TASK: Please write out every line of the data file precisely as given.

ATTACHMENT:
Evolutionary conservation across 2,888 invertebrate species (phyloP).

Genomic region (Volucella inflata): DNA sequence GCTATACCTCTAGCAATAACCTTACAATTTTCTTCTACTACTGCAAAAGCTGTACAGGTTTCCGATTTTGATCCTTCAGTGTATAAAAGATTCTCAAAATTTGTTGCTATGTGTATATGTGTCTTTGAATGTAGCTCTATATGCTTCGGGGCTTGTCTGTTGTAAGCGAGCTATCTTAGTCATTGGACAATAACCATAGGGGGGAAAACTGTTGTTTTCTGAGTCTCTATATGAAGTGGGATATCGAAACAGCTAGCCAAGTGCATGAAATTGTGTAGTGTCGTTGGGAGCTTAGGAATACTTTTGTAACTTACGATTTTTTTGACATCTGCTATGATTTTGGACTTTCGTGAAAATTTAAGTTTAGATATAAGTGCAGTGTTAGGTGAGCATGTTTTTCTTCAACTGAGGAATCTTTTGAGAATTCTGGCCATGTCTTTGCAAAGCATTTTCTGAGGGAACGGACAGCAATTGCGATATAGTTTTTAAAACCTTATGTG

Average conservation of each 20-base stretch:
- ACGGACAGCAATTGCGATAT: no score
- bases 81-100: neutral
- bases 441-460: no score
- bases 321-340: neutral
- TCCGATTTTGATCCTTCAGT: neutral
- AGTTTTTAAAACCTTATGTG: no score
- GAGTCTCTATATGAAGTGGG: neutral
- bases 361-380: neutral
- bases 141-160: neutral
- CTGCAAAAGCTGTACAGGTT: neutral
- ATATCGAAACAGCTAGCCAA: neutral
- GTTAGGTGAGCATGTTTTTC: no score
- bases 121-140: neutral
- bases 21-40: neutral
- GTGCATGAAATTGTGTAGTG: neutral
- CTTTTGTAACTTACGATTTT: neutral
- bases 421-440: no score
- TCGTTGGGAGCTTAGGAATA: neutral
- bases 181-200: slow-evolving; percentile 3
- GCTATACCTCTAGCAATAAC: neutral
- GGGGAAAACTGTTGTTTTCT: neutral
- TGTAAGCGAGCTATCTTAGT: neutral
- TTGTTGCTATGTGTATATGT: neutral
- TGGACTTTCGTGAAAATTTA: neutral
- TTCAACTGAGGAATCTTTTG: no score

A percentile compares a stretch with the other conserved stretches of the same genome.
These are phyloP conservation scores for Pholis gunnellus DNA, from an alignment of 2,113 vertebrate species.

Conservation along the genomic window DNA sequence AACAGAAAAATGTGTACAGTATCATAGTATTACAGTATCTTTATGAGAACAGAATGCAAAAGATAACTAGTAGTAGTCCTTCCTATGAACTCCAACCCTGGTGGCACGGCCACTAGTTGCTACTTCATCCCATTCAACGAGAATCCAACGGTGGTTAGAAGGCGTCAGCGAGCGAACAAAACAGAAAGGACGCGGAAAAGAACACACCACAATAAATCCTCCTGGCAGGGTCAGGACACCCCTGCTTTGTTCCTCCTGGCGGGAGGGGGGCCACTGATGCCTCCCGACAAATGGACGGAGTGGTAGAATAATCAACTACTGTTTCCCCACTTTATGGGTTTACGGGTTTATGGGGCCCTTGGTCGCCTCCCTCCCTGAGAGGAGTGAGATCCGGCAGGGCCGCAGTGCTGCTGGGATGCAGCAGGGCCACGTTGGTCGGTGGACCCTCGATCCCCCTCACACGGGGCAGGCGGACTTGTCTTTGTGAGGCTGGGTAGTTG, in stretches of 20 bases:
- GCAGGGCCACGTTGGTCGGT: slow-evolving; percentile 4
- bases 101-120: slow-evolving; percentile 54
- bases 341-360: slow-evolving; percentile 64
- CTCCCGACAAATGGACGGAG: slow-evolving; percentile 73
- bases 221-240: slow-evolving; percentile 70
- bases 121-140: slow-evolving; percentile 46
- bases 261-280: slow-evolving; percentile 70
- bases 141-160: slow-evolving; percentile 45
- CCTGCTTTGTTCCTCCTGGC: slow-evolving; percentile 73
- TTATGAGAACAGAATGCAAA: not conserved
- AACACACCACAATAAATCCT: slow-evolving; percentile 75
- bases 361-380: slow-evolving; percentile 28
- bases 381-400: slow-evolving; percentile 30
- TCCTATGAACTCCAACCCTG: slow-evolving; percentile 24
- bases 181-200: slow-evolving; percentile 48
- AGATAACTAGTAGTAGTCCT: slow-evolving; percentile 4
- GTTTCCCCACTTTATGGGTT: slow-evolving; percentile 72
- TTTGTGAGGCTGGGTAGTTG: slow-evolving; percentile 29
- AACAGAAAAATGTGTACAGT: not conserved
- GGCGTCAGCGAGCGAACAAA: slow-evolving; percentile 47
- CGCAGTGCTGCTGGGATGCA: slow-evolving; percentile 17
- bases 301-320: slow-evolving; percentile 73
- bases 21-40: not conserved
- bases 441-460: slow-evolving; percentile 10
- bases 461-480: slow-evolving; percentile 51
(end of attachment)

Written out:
Evolutionary conservation across 2,888 invertebrate species (phyloP).

Genomic region (Volucella inflata): DNA sequence GCTATACCTCTAGCAATAACCTTACAATTTTCTTCTACTACTGCAAAAGCTGTACAGGTTTCCGATTTTGATCCTTCAGTGTATAAAAGATTCTCAAAATTTGTTGCTATGTGTATATGTGTCTTTGAATGTAGCTCTATATGCTTCGGGGCTTGTCTGTTGTAAGCGAGCTATCTTAGTCATTGGACAATAACCATAGGGGGGAAAACTGTTGTTTTCTGAGTCTCTATATGAAGTGGGATATCGAAACAGCTAGCCAAGTGCATGAAATTGTGTAGTGTCGTTGGGAGCTTAGGAATACTTTTGTAACTTACGATTTTTTTGACATCTGCTATGATTTTGGACTTTCGTGAAAATTTAAGTTTAGATATAAGTGCAGTGTTAGGTGAGCATGTTTTTCTTCAACTGAGGAATCTTTTGAGAATTCTGGCCATGTCTTTGCAAAGCATTTTCTGAGGGAACGGACAGCAATTGCGATATAGTTTTTAAAACCTTATGTG

Average conservation of each 20-base stretch:
- ACGGACAGCAATTGCGATAT: no score
- bases 81-100: neutral
- bases 441-460: no score
- bases 321-340: neutral
- TCCGATTTTGATCCTTCAGT: neutral
- AGTTTTTAAAACCTTATGTG: no score
- GAGTCTCTATATGAAGTGGG: neutral
- bases 361-380: neutral
- bases 141-160: neutral
- CTGCAAAAGCTGTACAGGTT: neutral
- ATATCGAAACAGCTAGCCAA: neutral
- GTTAGGTGAGCATGTTTTTC: no score
- bases 121-140: neutral
- bases 21-40: neutral
- GTGCATGAAATTGTGTAGTG: neutral
- CTTTTGTAACTTACGATTTT: neutral
- bases 421-440: no score
- TCGTTGGGAGCTTAGGAATA: neutral
- bases 181-200: slow-evolving; percentile 3
- GCTATACCTCTAGCAATAAC: neutral
- GGGGAAAACTGTTGTTTTCT: neutral
- TGTAAGCGAGCTATCTTAGT: neutral
- TTGTTGCTATGTGTATATGT: neutral
- TGGACTTTCGTGAAAATTTA: neutral
- TTCAACTGAGGAATCTTTTG: no score

A percentile compares a stretch with the other conserved stretches of the same genome.
These are phyloP conservation scores for Pholis gunnellus DNA, from an alignment of 2,113 vertebrate species.

Conservation along the genomic window DNA sequence AACAGAAAAATGTGTACAGTATCATAGTATTACAGTATCTTTATGAGAACAGAATGCAAAAGATAACTAGTAGTAGTCCTTCCTATGAACTCCAACCCTGGTGGCACGGCCACTAGTTGCTACTTCATCCCATTCAACGAGAATCCAACGGTGGTTAGAAGGCGTCAGCGAGCGAACAAAACAGAAAGGACGCGGAAAAGAACACACCACAATAAATCCTCCTGGCAGGGTCAGGACACCCCTGCTTTGTTCCTCCTGGCGGGAGGGGGGCCACTGATGCCTCCCGACAAATGGACGGAGTGGTAGAATAATCAACTACTGTTTCCCCACTTTATGGGTTTACGGGTTTATGGGGCCCTTGGTCGCCTCCCTCCCTGAGAGGAGTGAGATCCGGCAGGGCCGCAGTGCTGCTGGGATGCAGCAGGGCCACGTTGGTCGGTGGACCCTCGATCCCCCTCACACGGGGCAGGCGGACTTGTCTTTGTGAGGCTGGGTAGTTG, in stretches of 20 bases:
- GCAGGGCCACGTTGGTCGGT: slow-evolving; percentile 4
- bases 101-120: slow-evolving; percentile 54
- bases 341-360: slow-evolving; percentile 64
- CTCCCGACAAATGGACGGAG: slow-evolving; percentile 73
- bases 221-240: slow-evolving; percentile 70
- bases 121-140: slow-evolving; percentile 46
- bases 261-280: slow-evolving; percentile 70
- bases 141-160: slow-evolving; percentile 45
- CCTGCTTTGTTCCTCCTGGC: slow-evolving; percentile 73
- TTATGAGAACAGAATGCAAA: not conserved
- AACACACCACAATAAATCCT: slow-evolving; percentile 75
- bases 361-380: slow-evolving; percentile 28
- bases 381-400: slow-evolving; percentile 30
- TCCTATGAACTCCAACCCTG: slow-evolving; percentile 24
- bases 181-200: slow-evolving; percentile 48
- AGATAACTAGTAGTAGTCCT: slow-evolving; percentile 4
- GTTTCCCCACTTTATGGGTT: slow-evolving; percentile 72
- TTTGTGAGGCTGGGTAGTTG: slow-evolving; percentile 29
- AACAGAAAAATGTGTACAGT: not conserved
- GGCGTCAGCGAGCGAACAAA: slow-evolving; percentile 47
- CGCAGTGCTGCTGGGATGCA: slow-evolving; percentile 17
- bases 301-320: slow-evolving; percentile 73
- bases 21-40: not conserved
- bases 441-460: slow-evolving; percentile 10
- bases 461-480: slow-evolving; percentile 51